The Jamaican Government has been urged to consider establishing a consulate in Ghana.
The La Mantse and Vice-President of the Greater Accra Regional House of Chiefs, Nii Kpobi Tettey Tsuru III, told a Jamaican newspaper in Jamaica that Ghana was ready to consolidate stronger economic ties with Jamaica.
He said while a Ghanaian consulate existed in Jamaica, Jamaica did not have a consulate in Ghana and added that “we need to move forward with urgency, as we have cultural and historical ties”.
Nii Tsuru made the call while he was on a five-day visit to Jamaica, accompanied by Mr Amarkai Amarteifio, the Consul of Sweden in Ghana.
The La Mantse also told the newspaper that Ghanaians were aware and appreciative of the contributions of the Jamaican government to the development of Ghana.
While on the visit, Nii Tsuru conferred on Prime Minister Portia Simpson Miller an honorary citizenship award for her 40 years of public service to Jamaica.
The La Mantse promised to assume the role of ambassador of Jamaica in Ghana to deepen relations between the two countries.
He said there were many similarities between the two countries that could serve as a starting point to forge a deeper bond.
He indicated that Jamaica and Ghana could benefit from their respective tourism potential.
He described Arnold Foote, the President of the World Federation of Consuls, as a philanthropist extraordinaire.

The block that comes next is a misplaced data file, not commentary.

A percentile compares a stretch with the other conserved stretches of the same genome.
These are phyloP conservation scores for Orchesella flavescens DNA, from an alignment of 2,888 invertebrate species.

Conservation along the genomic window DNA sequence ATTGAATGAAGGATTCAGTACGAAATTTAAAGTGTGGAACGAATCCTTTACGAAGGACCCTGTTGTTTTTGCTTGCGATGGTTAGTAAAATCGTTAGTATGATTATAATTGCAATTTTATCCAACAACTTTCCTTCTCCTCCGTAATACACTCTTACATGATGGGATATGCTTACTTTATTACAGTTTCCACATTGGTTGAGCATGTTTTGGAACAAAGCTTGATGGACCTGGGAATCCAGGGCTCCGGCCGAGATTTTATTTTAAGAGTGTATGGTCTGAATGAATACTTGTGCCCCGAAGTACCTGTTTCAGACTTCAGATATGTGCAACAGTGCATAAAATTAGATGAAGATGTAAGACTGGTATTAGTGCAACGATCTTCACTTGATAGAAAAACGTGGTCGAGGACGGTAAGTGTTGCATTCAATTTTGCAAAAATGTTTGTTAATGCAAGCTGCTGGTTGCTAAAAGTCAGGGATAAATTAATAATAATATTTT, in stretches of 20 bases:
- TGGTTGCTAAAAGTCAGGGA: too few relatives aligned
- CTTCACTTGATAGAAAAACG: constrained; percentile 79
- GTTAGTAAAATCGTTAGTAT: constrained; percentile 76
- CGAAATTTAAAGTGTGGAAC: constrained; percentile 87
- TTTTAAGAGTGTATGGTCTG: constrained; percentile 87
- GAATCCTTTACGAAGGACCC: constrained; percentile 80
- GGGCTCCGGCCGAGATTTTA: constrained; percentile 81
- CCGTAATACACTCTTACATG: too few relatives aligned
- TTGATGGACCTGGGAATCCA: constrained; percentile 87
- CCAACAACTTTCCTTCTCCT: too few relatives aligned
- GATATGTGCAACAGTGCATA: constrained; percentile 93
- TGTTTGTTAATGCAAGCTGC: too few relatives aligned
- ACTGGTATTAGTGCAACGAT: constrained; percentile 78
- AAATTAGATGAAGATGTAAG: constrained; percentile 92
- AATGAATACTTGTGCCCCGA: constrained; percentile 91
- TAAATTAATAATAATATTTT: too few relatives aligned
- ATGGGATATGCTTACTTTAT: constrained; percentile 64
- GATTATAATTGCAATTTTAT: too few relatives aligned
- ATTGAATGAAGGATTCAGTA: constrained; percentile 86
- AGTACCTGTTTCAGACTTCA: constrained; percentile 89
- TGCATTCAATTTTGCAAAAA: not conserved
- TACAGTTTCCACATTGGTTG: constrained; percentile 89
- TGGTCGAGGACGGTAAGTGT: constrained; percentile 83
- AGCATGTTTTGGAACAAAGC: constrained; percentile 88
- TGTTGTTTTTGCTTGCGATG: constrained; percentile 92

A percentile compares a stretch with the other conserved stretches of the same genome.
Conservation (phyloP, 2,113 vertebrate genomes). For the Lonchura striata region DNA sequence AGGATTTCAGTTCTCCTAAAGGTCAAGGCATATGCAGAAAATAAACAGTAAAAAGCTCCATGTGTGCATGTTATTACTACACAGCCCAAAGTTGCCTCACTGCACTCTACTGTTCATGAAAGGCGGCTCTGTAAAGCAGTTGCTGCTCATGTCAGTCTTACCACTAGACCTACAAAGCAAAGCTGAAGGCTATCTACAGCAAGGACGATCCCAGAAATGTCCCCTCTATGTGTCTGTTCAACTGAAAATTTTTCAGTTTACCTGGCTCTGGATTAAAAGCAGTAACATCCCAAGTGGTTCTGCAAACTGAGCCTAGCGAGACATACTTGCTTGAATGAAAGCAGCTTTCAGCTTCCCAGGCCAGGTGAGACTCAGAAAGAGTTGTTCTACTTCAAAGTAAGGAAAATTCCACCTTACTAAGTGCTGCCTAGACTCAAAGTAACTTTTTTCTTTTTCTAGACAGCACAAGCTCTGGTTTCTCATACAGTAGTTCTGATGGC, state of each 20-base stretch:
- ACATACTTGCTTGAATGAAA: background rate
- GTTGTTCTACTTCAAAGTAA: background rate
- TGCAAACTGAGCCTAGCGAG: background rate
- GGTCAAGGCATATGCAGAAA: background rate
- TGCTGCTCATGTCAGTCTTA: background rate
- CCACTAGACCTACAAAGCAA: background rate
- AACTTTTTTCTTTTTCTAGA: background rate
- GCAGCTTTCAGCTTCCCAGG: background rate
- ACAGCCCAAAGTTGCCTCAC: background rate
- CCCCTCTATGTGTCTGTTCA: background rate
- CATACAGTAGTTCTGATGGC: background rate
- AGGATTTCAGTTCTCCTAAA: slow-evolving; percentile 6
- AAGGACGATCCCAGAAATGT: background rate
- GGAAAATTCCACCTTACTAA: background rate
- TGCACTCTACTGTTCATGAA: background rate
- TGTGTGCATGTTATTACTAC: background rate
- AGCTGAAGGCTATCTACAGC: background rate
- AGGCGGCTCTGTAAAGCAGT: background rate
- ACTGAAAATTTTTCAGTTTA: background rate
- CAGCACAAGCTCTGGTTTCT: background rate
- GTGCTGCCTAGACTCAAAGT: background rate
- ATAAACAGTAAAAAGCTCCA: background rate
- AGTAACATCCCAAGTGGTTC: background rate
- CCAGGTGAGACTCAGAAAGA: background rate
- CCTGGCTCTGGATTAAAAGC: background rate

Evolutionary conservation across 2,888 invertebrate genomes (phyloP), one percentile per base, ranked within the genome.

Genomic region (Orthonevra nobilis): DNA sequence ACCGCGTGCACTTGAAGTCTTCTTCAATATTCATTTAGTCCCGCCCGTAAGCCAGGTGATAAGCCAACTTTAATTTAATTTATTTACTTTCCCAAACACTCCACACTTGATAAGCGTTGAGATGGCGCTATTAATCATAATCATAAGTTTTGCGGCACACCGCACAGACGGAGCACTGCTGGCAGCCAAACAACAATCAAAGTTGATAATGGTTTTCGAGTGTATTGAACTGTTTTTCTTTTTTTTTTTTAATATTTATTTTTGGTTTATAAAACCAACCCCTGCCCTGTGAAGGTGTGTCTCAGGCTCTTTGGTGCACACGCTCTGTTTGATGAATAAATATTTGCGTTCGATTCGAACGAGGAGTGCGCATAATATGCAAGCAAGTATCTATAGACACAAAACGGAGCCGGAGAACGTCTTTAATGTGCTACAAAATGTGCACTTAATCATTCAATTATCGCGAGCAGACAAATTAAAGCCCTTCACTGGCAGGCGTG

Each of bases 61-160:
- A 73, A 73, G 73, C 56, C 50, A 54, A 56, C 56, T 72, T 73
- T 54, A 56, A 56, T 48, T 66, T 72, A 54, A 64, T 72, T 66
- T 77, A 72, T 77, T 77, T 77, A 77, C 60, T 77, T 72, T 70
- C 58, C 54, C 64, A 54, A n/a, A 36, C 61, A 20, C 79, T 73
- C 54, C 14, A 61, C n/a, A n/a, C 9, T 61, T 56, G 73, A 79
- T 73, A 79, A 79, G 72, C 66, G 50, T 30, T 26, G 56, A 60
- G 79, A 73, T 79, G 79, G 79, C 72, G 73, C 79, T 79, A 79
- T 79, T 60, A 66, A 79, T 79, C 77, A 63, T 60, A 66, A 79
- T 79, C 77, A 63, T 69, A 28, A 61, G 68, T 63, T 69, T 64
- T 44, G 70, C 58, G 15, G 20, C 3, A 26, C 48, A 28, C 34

“He has, for the past seven years, associated himself with efforts at strengthening the cultural and historical relations between Ghana and Jamaica during a visit to our country in 2008,” he said.
Nii Tsuru said Foote had earned the status of honorary chief and was recognised by the Ghana government as Nana Kobina Manso of the Assin Royal Kingdom.
Contribution to Ghana
Describing Ghana as the “motherland” for Jamaica, the La Mantse said Jamaica was viewed in Ghana as a great nation because of the many contributions several Jamaican Presbyterian missionaries made to the development of Ghana 171 years ago.
“There is even a village in Ghana that is called ‘Jamaica’ because of the significant contributions of Jamaicans to the development of the country. The Aburi Girls’ School was established near Jamaica in the Akwapim mountains many years later,” he said.
Nii Tsuru added that Rita Marley, the widow of late reggae icon Bob Marley, had relocated to Ghana.
For his part, Mr Amarteifio said if the Jamaican Government established a consulate in Ghana, “it will improve and expand the opportunities for trade in Jamaica and create more air traffic from the Caribbean to West Africa”.
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